BPS back to school-zone drawing board

David Taber

Boston Public Schools (BPS) officials will begin redrawing the city’s school zones next month and release a plan late next year, BPS spokesperson Matt Wilder told the Gazette.

“We are really hoping to engage the community in the next 15 to 18 months,” Wilder said. “We realized we really want to have the community help us shape this work.”

A series of community meetings in different Boston neighborhoods will begin in May, Wilder said. BPS will use the input it gets from those meetings to put together alternative proposals that it will present next year. BPS hopes to have a plan in place in time for the 2013 school year, he said.

In 2009, BPS proposed to redraw its three large school zones into five smaller zones to save on transportation costs. The initial version of that plan was widely criticized because it did not provide enough middle-school seats for the proposed zone that included Jamaica Plain. A second version of that ultimately failed plan included a controversial proposal to turn Egleston Square’s Rafael Hernández School—a unique K-8 school where students are taught both in English and Spanish—from a citywide school to a district school.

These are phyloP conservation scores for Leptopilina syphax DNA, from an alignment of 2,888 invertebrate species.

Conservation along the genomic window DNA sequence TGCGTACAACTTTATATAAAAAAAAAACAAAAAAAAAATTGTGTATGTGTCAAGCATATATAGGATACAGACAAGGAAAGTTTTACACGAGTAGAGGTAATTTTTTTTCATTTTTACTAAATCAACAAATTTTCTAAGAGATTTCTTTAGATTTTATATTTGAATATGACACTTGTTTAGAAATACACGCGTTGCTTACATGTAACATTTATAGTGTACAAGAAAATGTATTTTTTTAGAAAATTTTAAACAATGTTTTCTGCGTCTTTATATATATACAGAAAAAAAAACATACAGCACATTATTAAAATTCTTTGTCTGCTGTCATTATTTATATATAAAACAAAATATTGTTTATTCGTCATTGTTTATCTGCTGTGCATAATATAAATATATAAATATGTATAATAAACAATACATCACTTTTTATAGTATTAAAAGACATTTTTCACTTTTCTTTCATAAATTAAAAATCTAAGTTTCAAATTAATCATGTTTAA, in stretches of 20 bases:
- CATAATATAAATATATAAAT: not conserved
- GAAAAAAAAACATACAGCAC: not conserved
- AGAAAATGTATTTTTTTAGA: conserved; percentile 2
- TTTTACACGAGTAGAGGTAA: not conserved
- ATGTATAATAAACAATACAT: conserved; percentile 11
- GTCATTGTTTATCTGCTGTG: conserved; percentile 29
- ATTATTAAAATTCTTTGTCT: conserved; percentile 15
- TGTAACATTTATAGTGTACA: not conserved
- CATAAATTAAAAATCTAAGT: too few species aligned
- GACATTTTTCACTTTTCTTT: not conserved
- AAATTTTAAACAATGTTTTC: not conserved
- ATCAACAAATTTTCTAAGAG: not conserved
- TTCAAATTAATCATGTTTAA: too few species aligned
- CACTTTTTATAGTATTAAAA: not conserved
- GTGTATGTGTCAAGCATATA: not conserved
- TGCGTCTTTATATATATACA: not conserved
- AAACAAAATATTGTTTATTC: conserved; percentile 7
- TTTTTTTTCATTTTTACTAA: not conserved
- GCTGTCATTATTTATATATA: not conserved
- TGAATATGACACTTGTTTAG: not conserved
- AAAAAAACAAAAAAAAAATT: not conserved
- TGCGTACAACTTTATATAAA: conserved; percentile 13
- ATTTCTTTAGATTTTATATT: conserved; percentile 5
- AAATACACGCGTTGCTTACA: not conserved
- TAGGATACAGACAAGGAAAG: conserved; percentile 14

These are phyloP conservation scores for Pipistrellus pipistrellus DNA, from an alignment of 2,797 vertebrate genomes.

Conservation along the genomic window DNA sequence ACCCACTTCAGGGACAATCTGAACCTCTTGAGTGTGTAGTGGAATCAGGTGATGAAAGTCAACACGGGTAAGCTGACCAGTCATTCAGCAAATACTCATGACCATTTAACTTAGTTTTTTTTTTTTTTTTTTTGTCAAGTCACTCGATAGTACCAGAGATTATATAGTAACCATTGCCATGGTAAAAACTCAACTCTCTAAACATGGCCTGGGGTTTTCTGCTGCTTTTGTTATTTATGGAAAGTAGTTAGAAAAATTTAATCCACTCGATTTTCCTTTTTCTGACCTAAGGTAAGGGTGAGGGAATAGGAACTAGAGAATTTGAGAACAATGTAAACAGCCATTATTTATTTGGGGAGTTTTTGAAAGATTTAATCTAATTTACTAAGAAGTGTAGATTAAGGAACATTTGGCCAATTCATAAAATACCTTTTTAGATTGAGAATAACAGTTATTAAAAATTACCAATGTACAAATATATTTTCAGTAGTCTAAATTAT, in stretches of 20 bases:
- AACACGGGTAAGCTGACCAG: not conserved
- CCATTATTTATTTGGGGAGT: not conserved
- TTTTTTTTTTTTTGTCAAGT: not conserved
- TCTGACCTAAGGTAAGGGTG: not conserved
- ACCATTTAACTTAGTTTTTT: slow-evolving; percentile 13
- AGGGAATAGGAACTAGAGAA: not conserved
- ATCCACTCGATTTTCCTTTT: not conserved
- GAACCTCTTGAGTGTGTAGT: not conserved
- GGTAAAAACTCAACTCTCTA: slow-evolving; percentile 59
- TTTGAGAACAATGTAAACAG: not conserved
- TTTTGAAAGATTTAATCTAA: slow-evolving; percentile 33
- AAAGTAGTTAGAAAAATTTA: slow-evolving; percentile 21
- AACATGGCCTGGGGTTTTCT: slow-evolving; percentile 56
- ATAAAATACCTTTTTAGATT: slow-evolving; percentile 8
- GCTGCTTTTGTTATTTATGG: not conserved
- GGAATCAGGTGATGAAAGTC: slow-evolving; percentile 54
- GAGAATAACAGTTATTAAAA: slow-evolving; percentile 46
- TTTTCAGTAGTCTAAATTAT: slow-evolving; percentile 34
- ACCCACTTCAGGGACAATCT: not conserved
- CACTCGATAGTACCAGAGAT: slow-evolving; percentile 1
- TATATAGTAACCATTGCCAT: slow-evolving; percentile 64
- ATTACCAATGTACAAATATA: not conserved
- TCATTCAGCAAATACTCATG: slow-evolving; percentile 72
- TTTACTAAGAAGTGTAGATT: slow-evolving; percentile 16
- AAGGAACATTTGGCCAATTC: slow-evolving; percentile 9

In the wake of that failed proposal, school officials last year said they were going to conduct a community process to develop a new school zone plan in conjunction with last year’s school closure process.

But the re-zoning part was delayed. A new school zone proposal was slated to be unveiled early this year, but that also did not happen.

While the re-zoning process has so far defied deadlines, there is a hard zero-hour looming in a few years: BPS’s busing contract with transportation company First Student expires in 2014. One of the main goals of the re-zoning process is for BPS to save on transportation costs.

Wilder said BPS also plans to discuss plans to its cumbersome student enrollment system during the process, and will likely have at least some improvements in place in time for the upcoming school year. BPS hopes the process will have “less paperwork, fewer hurdles [and] better customer service,” BPS says.

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